Stage’s BICO solution is currently deployed in numerous Bike Share Schemes around the globe including Divvy Bikes in Chicago, MIBICI in Guadalajara and Helsinki CityBike with several more deployments in the near future. It has been crucial in reducing operational costs for operators and enabling the rapid roll out of new features for its riders. Stage Intelligence has supported the Divvy Bike Share Scheme achieve over 15 million trips in Chicago.

 

About Stage Intelligence

Stage Intelligence specialises in developing Artificial Intelligence solutions for the transport and logistics industry. Its flagship solution, the BICO recommendation engine, delivers real-time intelligence for the management of Bike Share Schemes.

BICO enables precise and optimal decision making and has been purpose-built to remove the complexity from managing resources within a Bike Share Scheme. Partners choose Stage Intelligence because its solutions increase their agility, adaptability and enable them to move beyond traditional manual processes.

Since its inception in 2011, Stage has collaborated with leading Bike Share operators from around the world to solve complex problems and deliver solutions that have a lasting impact on their operations.

www.stageintelligence.co.uk

 

About Moventia

Moventia is a public transport group since 1923, with a clear international vocation. Moventis is specialized in all type of mobility services (regular, urban, interurban and special) and moves around 110 million passengers per year with 1.300 buses, 41 tramways, special services and 26.000 bicycles, both traditional and electric with 1.700 stations. Regarding the automotive industry – 65 years this year – Movento sells about 27.000 new and used vehicles of the 17 brands it represents. Moventia, with 4.000 employees, is defined as a socially responsible group committed with the society, people, institutions and the environment.

www.moventia.com

 

About CityBike Finland OY

CityBike Finland is a subsidiary of Smoove and Moventia. The consortium is responsible for producing and operating the Helsinki Bike Share System. It was awarded a ten-year bicycle contract for the city of Helsinki, which was signed in December 2015 between HKL and the Moventia-Smoove consortium. CityBike Finland has also won an eight-year contract for the Finnish city of Espoo.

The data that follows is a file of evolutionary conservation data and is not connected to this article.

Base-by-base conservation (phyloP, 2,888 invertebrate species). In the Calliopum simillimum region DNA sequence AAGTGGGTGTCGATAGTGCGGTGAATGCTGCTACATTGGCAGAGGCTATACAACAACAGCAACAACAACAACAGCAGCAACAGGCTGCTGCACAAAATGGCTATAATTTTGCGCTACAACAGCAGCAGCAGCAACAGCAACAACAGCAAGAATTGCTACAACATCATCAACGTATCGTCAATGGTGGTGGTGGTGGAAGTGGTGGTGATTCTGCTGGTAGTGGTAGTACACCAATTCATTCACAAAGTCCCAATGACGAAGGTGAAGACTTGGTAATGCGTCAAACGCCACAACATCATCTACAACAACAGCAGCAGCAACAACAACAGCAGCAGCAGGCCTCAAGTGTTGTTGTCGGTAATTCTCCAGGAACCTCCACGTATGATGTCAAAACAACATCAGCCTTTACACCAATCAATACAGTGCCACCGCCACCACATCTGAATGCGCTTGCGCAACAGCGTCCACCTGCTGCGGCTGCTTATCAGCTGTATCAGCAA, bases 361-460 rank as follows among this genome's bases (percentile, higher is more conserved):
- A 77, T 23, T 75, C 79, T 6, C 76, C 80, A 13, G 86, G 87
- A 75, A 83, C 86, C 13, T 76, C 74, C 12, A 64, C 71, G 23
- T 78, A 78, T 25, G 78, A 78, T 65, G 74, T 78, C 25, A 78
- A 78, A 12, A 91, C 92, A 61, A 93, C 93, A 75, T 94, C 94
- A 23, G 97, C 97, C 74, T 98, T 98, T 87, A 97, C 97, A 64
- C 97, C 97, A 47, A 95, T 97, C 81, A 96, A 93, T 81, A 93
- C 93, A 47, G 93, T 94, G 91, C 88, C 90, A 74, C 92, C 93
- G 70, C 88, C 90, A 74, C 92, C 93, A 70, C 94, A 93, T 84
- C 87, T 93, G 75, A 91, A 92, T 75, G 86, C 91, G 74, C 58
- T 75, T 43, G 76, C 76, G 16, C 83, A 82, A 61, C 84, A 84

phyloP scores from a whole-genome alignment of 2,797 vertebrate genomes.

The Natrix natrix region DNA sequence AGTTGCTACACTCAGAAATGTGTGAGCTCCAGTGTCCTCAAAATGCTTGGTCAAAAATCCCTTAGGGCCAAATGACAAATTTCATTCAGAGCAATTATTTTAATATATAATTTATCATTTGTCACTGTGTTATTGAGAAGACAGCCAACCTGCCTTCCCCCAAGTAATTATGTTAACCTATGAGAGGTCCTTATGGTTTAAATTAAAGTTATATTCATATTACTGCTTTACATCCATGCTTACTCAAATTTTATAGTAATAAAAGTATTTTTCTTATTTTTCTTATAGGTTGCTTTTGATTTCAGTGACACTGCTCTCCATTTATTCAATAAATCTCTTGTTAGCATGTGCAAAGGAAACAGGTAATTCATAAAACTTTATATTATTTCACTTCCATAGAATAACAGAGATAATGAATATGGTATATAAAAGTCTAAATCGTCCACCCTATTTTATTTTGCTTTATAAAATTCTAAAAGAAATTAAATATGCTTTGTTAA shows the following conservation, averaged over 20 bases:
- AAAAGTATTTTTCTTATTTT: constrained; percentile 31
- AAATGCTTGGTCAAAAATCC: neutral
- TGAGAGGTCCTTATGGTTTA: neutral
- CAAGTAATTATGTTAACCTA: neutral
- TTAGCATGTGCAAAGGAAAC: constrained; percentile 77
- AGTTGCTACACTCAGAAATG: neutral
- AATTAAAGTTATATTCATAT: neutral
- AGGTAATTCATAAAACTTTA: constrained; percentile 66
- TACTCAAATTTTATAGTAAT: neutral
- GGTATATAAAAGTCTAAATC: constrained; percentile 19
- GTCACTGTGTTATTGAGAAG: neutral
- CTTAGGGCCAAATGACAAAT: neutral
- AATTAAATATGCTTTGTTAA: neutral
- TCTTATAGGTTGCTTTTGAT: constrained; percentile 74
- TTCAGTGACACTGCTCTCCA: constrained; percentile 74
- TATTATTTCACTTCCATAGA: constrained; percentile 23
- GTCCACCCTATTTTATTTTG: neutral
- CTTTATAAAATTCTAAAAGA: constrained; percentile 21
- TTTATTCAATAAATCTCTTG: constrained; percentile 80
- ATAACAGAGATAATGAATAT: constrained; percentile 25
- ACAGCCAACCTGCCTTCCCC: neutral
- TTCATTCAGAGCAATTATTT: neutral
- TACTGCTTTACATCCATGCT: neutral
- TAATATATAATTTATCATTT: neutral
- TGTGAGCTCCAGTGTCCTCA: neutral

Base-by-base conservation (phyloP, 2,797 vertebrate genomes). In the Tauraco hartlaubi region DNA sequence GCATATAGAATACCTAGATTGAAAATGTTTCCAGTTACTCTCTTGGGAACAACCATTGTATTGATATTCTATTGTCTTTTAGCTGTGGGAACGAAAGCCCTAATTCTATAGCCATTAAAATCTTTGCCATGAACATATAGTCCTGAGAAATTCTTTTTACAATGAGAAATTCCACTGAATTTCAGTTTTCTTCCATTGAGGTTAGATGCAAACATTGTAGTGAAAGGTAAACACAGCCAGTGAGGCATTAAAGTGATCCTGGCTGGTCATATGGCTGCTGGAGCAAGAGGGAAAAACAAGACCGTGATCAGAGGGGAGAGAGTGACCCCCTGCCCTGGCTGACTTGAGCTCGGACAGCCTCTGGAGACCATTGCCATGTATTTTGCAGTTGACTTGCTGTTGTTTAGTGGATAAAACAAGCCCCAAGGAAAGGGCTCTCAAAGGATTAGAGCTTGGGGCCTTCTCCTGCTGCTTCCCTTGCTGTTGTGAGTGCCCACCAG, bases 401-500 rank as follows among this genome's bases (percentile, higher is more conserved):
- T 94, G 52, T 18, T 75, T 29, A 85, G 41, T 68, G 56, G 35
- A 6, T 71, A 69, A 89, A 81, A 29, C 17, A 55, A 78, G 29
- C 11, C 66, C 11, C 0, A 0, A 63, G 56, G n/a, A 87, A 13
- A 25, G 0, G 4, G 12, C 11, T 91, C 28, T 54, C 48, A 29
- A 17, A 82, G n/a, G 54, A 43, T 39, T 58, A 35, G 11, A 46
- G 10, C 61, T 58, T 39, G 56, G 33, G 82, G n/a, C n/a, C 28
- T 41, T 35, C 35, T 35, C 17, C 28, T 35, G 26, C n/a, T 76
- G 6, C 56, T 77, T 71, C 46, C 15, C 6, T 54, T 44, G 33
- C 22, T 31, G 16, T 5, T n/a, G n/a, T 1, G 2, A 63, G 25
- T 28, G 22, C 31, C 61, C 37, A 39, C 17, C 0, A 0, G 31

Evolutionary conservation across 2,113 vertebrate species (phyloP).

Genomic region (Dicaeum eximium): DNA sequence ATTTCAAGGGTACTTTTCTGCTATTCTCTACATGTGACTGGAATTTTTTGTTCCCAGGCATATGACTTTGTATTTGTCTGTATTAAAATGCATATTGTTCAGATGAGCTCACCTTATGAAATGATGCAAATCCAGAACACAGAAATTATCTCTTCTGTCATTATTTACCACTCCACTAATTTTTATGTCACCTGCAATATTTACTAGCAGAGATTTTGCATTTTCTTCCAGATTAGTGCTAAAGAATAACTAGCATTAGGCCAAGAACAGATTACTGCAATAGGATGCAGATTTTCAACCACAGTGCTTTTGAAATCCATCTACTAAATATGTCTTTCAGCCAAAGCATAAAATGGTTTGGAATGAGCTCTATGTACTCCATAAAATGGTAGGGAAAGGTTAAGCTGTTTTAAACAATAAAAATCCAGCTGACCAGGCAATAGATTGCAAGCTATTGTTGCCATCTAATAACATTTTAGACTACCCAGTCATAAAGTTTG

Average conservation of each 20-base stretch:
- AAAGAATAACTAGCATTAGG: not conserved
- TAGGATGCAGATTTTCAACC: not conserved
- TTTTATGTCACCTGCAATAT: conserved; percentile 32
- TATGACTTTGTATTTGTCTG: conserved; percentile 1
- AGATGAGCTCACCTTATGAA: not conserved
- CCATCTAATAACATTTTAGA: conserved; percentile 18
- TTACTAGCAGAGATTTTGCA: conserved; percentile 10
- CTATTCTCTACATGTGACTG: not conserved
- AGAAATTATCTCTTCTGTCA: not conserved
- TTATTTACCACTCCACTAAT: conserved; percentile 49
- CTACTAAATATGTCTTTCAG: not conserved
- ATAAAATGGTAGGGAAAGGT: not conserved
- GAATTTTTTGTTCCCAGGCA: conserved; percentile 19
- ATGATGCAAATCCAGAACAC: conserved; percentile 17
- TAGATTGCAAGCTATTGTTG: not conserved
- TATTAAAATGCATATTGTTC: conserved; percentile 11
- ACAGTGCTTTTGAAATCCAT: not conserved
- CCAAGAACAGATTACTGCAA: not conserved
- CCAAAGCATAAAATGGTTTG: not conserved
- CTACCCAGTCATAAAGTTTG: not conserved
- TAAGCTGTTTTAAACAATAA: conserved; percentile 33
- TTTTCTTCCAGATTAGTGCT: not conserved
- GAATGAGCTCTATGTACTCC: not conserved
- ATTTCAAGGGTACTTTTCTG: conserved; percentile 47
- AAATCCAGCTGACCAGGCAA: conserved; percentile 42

The Helsinki Bike Sharing service offers a turnkey solution aimed at providing the citizens of Helsinki with the most advanced public bicycle service in the world via a service with 1,500 bikes and 150 stations.

www.citybikefinland.fi

 

4 Reasons Why Scheduled Bike Share Redistribution Doesn’t Work

The biggest challenge in Bike Share Schemes is to provide an optimised service each and every time. Operators that choose schedule-based distribution are often limited in their rebalancing efforts and are not efficiently serving the local rider demand. That impacts ridership and rider experience as a whole.

It’s up to the operators to ensure they have a simple and optimised management process that’s tailored to the cities and the riders. It enables them to offer better services, build stronger ridership and reduce operational costs. Yet many operators still choose to carry out schedule-based redistribution.

Schedule-based distribution means drivers have pre-set information or a schedule of how many bikes to pick-up and drop-off and at what locations. The schedule is created irrespective of the city it’s operating in or its specific needs. This can often mean that by the time the first job is completed the whole schedule could be wrong.

Poor rebalancing and management processes can also add to the growing situation of bikes being left as a nuisance to cities and its citizens. Singapore has seen first-hand the impact of poorly managed resources that have a huge effect on the day-to-day lives of its residents.

To combat indiscriminate bike parking, The Land Transport Authority (LTA) in Singapore passed a legislation earlier this year aimed at tackling this issue for over 100,000 bikes in the area. Since then it has introduced several new measures including reduced fleet size and Bike Share licences to ensure operators are better managing their schemes.